In My Mouth, A Desert

I just returned from a weeklong trip to Moab, UT, where my friend Mike and I spent the final three days hiking over 25 miles of back country high desert trails inside the 330,000 acre Canyonlands National Park. We were at the mercy of a place that is simultaneously fragile and viscous, a place whose vastness and beauty are beyond the justice of words and pictures. We were simply voyeurists to this million-year-old geological orgy.

Below are some images from our adventure, but I wasn't there to make photographs. I was there to push myself mentally and physically out of my comfort zone. I didn't want to simply unplug and reset, I wanted to survive and learn something about myself. Prior to this trip, the daily grind of life had eroded my spirits, much like millions of years of wind and rain has eroded the sandstone cliffs in Canyonlands Park. I wanted to understand how erosion could create something so beautiful, I wanted to get to the bare bones of existence and find the bedrock needed to sustain it.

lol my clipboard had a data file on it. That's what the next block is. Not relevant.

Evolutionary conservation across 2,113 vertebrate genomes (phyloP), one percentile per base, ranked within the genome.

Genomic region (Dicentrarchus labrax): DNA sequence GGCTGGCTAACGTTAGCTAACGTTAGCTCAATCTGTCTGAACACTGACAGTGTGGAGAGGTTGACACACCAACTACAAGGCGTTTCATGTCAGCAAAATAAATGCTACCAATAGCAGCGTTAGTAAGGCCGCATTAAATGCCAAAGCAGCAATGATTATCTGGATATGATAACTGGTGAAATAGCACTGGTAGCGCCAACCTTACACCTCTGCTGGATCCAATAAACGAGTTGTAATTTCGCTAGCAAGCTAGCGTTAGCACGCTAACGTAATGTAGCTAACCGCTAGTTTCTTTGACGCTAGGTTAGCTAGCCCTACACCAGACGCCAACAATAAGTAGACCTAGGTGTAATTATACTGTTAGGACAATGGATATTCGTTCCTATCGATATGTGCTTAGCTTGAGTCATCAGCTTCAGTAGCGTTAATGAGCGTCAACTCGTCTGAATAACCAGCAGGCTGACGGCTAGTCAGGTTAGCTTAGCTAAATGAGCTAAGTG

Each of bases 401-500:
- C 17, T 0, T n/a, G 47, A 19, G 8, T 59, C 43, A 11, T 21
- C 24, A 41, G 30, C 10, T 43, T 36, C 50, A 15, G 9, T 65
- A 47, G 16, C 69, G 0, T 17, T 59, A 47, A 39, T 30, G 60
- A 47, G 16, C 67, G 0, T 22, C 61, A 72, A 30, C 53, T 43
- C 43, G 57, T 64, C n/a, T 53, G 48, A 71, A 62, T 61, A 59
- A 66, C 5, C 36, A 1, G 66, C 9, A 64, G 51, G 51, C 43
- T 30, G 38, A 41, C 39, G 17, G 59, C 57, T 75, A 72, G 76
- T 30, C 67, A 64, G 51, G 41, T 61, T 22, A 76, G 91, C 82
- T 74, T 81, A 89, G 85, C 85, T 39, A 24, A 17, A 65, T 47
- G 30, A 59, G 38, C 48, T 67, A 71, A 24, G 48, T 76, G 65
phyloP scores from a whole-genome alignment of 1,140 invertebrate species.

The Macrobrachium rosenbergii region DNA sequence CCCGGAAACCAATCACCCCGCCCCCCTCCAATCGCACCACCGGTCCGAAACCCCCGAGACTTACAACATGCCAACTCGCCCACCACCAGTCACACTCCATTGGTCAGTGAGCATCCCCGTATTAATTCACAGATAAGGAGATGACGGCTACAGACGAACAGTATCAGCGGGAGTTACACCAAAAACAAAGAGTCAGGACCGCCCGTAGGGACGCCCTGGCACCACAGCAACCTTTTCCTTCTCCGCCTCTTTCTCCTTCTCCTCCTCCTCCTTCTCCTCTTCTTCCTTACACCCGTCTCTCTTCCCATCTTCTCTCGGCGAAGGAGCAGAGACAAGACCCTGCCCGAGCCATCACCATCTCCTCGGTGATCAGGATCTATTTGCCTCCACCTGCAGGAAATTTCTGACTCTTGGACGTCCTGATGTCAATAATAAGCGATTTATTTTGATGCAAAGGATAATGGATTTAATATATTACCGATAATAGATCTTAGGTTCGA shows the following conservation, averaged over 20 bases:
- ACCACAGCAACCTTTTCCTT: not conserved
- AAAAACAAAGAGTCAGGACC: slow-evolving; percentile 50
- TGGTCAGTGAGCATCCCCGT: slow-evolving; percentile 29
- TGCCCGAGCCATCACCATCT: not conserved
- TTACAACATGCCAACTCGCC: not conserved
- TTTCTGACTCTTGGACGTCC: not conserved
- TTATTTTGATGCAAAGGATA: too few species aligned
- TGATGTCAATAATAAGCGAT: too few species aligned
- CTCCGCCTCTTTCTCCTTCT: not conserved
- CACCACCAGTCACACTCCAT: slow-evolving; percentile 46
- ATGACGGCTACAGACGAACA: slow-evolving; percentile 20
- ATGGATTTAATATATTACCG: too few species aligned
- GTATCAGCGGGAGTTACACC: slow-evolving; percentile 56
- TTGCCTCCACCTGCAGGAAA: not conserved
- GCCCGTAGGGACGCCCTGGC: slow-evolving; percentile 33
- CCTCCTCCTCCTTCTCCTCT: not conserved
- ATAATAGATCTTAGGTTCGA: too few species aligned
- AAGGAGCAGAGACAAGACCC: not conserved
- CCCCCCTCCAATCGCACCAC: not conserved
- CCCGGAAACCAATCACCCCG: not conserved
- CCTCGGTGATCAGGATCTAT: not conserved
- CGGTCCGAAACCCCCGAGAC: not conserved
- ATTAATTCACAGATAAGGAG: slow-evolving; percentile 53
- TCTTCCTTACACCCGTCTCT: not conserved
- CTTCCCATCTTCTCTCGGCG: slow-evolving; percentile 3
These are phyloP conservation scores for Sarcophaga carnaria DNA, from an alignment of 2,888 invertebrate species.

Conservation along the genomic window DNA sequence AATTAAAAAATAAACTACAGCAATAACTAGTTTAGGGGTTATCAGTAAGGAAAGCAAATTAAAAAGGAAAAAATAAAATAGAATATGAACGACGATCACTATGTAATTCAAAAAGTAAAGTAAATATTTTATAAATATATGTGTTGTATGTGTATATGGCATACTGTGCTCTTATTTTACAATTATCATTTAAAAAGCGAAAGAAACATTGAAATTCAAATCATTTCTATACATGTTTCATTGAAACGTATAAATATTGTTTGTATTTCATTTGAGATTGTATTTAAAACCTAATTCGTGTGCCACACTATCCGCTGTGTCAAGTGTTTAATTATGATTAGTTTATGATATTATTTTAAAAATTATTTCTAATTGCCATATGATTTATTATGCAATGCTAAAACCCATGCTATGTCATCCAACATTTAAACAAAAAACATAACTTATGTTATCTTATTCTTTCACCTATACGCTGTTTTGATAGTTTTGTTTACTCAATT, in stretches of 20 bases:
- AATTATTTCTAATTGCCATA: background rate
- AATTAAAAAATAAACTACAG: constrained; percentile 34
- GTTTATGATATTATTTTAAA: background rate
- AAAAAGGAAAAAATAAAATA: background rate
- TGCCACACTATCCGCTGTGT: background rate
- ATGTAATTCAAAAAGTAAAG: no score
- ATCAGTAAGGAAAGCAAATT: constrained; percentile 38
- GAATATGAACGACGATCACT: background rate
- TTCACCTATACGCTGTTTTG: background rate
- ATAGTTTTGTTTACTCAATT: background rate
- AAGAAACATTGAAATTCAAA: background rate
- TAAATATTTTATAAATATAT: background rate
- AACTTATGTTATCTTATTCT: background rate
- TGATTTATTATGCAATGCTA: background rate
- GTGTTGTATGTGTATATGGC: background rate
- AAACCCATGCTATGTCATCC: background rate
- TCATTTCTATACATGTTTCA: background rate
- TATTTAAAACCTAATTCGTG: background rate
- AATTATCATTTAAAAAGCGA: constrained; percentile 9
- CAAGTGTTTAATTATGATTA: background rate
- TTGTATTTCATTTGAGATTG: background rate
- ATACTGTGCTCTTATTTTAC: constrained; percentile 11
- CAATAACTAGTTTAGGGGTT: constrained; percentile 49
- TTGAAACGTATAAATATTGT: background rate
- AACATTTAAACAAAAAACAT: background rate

Backpacking in the desert simplifies your needs to two: water and food (in that order). You need enough of both to survive and get your planned mileage in each day. In the midst of that simplification I noticed something. Time began to slow down and pass as it's suppose to, slowly, like the summers of childhood. This is something we all forget in the hustle and bustle of modern life. The desert doesn't make this mistake. It is patient, deliberate. There, efficiency isn't getting more done quicker, it's balancing needs with available resources. I hope to remember this lesson and apply it when I'm back in civilization and the daily grind begins it's inevitable erosion.